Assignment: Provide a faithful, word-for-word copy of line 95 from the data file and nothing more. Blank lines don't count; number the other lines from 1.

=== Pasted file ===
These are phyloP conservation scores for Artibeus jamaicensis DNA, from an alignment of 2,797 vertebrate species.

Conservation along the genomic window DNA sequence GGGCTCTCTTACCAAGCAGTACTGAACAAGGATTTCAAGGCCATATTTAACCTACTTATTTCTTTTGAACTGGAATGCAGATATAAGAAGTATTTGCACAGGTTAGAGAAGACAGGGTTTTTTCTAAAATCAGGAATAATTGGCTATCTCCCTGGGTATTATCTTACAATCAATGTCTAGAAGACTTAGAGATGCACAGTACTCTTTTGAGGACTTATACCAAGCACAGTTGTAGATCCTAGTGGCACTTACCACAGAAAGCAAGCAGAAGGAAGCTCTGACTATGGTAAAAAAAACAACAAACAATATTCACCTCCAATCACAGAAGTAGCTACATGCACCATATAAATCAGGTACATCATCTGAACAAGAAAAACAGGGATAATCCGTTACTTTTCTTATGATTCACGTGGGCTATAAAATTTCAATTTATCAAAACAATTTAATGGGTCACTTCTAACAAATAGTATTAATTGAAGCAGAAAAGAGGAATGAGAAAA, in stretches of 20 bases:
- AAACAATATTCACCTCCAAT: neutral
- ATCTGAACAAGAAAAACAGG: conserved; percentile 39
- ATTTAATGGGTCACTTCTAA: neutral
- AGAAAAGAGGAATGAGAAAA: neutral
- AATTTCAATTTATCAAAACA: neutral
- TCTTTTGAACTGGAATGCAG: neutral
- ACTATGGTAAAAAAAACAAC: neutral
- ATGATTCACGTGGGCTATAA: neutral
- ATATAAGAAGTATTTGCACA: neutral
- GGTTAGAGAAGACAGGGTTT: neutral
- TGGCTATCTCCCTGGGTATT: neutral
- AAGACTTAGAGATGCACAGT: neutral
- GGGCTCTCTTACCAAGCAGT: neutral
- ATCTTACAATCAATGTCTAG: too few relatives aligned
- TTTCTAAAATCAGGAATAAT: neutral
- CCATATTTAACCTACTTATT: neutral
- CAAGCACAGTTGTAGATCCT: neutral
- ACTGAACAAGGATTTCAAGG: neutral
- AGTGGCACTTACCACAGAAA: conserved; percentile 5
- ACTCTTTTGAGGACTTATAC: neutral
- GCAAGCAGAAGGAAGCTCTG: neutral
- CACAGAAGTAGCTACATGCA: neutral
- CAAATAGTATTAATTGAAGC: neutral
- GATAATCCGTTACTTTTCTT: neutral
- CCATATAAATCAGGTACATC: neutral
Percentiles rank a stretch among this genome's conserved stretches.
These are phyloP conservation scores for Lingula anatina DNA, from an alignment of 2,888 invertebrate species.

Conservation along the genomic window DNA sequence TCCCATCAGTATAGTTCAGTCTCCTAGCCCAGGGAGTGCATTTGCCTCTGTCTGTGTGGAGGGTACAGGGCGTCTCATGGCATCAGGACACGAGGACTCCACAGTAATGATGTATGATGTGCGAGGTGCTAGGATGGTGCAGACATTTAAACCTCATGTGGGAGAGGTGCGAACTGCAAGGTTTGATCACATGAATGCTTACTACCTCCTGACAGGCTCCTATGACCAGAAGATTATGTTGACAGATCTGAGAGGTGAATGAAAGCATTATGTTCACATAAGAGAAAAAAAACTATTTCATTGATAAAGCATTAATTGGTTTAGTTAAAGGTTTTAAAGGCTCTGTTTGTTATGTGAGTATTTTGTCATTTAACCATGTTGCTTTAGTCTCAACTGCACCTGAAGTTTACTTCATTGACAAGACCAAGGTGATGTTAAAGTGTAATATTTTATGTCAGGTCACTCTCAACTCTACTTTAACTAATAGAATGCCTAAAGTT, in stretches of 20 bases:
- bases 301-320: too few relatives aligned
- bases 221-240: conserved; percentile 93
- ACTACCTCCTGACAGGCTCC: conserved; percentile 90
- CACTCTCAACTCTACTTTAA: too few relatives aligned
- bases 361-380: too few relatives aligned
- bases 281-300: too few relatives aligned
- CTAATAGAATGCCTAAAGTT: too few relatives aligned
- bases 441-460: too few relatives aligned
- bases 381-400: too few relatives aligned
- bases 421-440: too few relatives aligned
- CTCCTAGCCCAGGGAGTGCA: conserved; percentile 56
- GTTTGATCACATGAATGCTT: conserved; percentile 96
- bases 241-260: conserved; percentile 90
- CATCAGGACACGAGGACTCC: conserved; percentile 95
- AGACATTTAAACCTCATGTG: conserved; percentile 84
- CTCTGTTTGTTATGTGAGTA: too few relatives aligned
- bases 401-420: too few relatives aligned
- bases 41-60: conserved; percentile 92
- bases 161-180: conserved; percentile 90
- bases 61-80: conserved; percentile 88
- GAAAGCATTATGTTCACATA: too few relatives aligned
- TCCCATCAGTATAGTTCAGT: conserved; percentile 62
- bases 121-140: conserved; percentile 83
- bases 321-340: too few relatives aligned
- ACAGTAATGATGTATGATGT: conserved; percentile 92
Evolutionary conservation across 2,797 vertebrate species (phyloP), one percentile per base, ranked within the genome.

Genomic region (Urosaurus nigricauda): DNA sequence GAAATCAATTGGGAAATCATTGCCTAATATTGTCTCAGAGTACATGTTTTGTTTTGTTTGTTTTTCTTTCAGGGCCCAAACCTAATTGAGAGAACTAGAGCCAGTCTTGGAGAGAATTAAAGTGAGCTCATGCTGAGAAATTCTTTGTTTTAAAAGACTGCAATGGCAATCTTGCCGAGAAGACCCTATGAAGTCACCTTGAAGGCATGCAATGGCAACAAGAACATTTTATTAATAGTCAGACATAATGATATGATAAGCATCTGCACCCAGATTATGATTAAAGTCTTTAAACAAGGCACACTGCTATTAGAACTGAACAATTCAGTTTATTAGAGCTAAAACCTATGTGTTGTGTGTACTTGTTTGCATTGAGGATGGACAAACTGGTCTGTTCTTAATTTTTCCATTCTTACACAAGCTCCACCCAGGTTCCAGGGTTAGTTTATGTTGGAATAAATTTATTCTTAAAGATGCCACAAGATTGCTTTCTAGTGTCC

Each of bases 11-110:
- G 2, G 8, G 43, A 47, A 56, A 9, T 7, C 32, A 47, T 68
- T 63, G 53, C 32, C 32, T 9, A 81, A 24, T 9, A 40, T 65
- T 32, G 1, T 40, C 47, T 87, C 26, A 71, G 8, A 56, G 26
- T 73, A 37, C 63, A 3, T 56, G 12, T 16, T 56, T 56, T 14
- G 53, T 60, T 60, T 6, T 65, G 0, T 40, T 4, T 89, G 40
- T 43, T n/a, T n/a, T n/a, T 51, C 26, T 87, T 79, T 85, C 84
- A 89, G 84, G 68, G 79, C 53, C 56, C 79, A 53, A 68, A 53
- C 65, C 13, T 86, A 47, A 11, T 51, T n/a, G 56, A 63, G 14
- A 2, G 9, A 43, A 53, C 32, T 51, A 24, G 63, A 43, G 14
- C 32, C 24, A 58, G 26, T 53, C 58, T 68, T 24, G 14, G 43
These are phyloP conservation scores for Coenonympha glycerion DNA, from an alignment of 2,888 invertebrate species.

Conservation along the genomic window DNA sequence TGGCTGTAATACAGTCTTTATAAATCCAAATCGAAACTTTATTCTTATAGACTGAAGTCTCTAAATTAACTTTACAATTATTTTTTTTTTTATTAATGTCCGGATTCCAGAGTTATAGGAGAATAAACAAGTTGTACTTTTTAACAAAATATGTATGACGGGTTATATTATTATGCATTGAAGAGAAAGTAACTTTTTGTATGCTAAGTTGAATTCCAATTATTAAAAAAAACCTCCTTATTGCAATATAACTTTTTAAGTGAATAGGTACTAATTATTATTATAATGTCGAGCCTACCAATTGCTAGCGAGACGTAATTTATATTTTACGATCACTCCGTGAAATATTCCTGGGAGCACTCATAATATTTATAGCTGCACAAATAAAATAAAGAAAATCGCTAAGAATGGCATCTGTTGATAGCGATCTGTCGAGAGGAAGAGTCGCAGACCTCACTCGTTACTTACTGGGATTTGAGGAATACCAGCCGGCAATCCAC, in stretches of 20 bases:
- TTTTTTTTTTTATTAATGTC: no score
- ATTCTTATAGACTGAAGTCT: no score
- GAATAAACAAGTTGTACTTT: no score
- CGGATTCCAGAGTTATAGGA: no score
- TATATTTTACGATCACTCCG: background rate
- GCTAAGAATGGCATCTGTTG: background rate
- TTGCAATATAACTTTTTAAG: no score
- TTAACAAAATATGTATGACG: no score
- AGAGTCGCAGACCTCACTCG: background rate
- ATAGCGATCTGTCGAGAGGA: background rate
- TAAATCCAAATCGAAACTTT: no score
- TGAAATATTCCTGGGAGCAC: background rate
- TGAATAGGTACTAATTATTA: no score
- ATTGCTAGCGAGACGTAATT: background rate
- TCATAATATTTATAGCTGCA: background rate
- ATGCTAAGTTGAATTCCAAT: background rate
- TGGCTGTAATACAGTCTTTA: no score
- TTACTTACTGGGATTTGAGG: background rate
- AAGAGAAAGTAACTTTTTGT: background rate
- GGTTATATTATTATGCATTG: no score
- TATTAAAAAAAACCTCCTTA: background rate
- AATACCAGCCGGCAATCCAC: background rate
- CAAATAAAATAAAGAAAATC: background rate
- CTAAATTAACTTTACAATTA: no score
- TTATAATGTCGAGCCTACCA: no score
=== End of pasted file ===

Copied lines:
- TTATAATGTCGAGCCTACCA: no score